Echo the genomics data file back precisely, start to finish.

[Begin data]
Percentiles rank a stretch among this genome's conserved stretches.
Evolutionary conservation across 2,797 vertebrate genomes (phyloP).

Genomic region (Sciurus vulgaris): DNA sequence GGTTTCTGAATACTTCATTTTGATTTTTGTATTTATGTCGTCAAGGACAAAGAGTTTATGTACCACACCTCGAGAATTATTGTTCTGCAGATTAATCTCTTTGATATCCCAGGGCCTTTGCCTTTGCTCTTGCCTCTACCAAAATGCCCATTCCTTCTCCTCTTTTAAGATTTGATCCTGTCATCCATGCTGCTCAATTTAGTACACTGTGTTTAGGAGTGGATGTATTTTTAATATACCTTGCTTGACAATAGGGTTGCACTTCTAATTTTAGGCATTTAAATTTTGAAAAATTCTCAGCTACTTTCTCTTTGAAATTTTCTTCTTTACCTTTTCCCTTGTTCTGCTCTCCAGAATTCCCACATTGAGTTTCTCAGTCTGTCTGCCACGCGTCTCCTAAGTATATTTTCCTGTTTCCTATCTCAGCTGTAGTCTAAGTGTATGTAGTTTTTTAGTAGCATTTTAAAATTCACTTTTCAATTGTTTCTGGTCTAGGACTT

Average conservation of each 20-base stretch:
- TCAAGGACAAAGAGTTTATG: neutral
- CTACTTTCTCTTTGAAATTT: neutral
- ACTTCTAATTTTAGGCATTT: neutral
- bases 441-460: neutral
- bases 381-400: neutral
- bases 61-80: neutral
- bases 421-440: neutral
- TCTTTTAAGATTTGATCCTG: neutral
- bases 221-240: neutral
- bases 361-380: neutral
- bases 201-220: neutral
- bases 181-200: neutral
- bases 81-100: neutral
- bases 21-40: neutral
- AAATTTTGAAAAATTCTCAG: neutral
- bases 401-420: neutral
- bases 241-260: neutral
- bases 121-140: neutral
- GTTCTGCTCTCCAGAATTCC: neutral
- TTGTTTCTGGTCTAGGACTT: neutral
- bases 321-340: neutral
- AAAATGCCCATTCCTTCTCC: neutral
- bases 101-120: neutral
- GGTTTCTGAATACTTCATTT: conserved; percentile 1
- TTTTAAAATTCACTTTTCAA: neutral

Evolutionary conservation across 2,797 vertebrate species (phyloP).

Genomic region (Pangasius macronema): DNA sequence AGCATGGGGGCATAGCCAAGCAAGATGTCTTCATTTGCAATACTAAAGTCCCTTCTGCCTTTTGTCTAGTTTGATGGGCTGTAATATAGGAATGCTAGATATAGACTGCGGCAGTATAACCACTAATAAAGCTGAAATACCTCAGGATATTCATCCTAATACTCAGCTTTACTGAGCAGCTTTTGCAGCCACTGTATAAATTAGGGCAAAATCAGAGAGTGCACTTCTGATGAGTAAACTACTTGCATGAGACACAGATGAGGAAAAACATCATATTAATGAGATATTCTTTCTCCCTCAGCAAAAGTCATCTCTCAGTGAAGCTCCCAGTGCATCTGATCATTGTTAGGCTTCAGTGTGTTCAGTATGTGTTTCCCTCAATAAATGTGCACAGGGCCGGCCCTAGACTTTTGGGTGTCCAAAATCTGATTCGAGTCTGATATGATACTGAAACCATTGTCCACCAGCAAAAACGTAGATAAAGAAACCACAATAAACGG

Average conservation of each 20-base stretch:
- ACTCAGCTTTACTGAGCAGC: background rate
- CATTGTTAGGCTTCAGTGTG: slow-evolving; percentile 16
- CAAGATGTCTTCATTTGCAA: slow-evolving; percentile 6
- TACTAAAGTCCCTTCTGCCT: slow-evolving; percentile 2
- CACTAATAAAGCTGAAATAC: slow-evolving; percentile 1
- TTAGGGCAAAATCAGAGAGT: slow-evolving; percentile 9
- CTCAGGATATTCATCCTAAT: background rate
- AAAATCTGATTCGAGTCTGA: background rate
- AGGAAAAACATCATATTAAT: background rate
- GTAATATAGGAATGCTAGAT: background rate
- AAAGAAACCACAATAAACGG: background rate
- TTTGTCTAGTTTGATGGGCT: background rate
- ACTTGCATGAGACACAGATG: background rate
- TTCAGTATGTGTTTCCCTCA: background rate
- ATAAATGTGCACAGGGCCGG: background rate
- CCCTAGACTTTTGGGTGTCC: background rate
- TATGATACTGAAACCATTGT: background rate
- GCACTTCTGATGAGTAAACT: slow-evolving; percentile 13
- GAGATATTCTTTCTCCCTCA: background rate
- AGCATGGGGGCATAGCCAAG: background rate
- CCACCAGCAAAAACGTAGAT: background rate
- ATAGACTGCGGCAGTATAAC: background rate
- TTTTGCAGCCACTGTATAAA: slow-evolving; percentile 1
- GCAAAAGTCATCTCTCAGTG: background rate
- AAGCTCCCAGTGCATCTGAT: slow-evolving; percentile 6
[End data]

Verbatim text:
Percentiles rank a stretch among this genome's conserved stretches.
Evolutionary conservation across 2,797 vertebrate genomes (phyloP).

Genomic region (Sciurus vulgaris): DNA sequence GGTTTCTGAATACTTCATTTTGATTTTTGTATTTATGTCGTCAAGGACAAAGAGTTTATGTACCACACCTCGAGAATTATTGTTCTGCAGATTAATCTCTTTGATATCCCAGGGCCTTTGCCTTTGCTCTTGCCTCTACCAAAATGCCCATTCCTTCTCCTCTTTTAAGATTTGATCCTGTCATCCATGCTGCTCAATTTAGTACACTGTGTTTAGGAGTGGATGTATTTTTAATATACCTTGCTTGACAATAGGGTTGCACTTCTAATTTTAGGCATTTAAATTTTGAAAAATTCTCAGCTACTTTCTCTTTGAAATTTTCTTCTTTACCTTTTCCCTTGTTCTGCTCTCCAGAATTCCCACATTGAGTTTCTCAGTCTGTCTGCCACGCGTCTCCTAAGTATATTTTCCTGTTTCCTATCTCAGCTGTAGTCTAAGTGTATGTAGTTTTTTAGTAGCATTTTAAAATTCACTTTTCAATTGTTTCTGGTCTAGGACTT

Average conservation of each 20-base stretch:
- TCAAGGACAAAGAGTTTATG: neutral
- CTACTTTCTCTTTGAAATTT: neutral
- ACTTCTAATTTTAGGCATTT: neutral
- bases 441-460: neutral
- bases 381-400: neutral
- bases 61-80: neutral
- bases 421-440: neutral
- TCTTTTAAGATTTGATCCTG: neutral
- bases 221-240: neutral
- bases 361-380: neutral
- bases 201-220: neutral
- bases 181-200: neutral
- bases 81-100: neutral
- bases 21-40: neutral
- AAATTTTGAAAAATTCTCAG: neutral
- bases 401-420: neutral
- bases 241-260: neutral
- bases 121-140: neutral
- GTTCTGCTCTCCAGAATTCC: neutral
- TTGTTTCTGGTCTAGGACTT: neutral
- bases 321-340: neutral
- AAAATGCCCATTCCTTCTCC: neutral
- bases 101-120: neutral
- GGTTTCTGAATACTTCATTT: conserved; percentile 1
- TTTTAAAATTCACTTTTCAA: neutral

Evolutionary conservation across 2,797 vertebrate species (phyloP).

Genomic region (Pangasius macronema): DNA sequence AGCATGGGGGCATAGCCAAGCAAGATGTCTTCATTTGCAATACTAAAGTCCCTTCTGCCTTTTGTCTAGTTTGATGGGCTGTAATATAGGAATGCTAGATATAGACTGCGGCAGTATAACCACTAATAAAGCTGAAATACCTCAGGATATTCATCCTAATACTCAGCTTTACTGAGCAGCTTTTGCAGCCACTGTATAAATTAGGGCAAAATCAGAGAGTGCACTTCTGATGAGTAAACTACTTGCATGAGACACAGATGAGGAAAAACATCATATTAATGAGATATTCTTTCTCCCTCAGCAAAAGTCATCTCTCAGTGAAGCTCCCAGTGCATCTGATCATTGTTAGGCTTCAGTGTGTTCAGTATGTGTTTCCCTCAATAAATGTGCACAGGGCCGGCCCTAGACTTTTGGGTGTCCAAAATCTGATTCGAGTCTGATATGATACTGAAACCATTGTCCACCAGCAAAAACGTAGATAAAGAAACCACAATAAACGG

Average conservation of each 20-base stretch:
- ACTCAGCTTTACTGAGCAGC: background rate
- CATTGTTAGGCTTCAGTGTG: slow-evolving; percentile 16
- CAAGATGTCTTCATTTGCAA: slow-evolving; percentile 6
- TACTAAAGTCCCTTCTGCCT: slow-evolving; percentile 2
- CACTAATAAAGCTGAAATAC: slow-evolving; percentile 1
- TTAGGGCAAAATCAGAGAGT: slow-evolving; percentile 9
- CTCAGGATATTCATCCTAAT: background rate
- AAAATCTGATTCGAGTCTGA: background rate
- AGGAAAAACATCATATTAAT: background rate
- GTAATATAGGAATGCTAGAT: background rate
- AAAGAAACCACAATAAACGG: background rate
- TTTGTCTAGTTTGATGGGCT: background rate
- ACTTGCATGAGACACAGATG: background rate
- TTCAGTATGTGTTTCCCTCA: background rate
- ATAAATGTGCACAGGGCCGG: background rate
- CCCTAGACTTTTGGGTGTCC: background rate
- TATGATACTGAAACCATTGT: background rate
- GCACTTCTGATGAGTAAACT: slow-evolving; percentile 13
- GAGATATTCTTTCTCCCTCA: background rate
- AGCATGGGGGCATAGCCAAG: background rate
- CCACCAGCAAAAACGTAGAT: background rate
- ATAGACTGCGGCAGTATAAC: background rate
- TTTTGCAGCCACTGTATAAA: slow-evolving; percentile 1
- GCAAAAGTCATCTCTCAGTG: background rate
- AAGCTCCCAGTGCATCTGAT: slow-evolving; percentile 6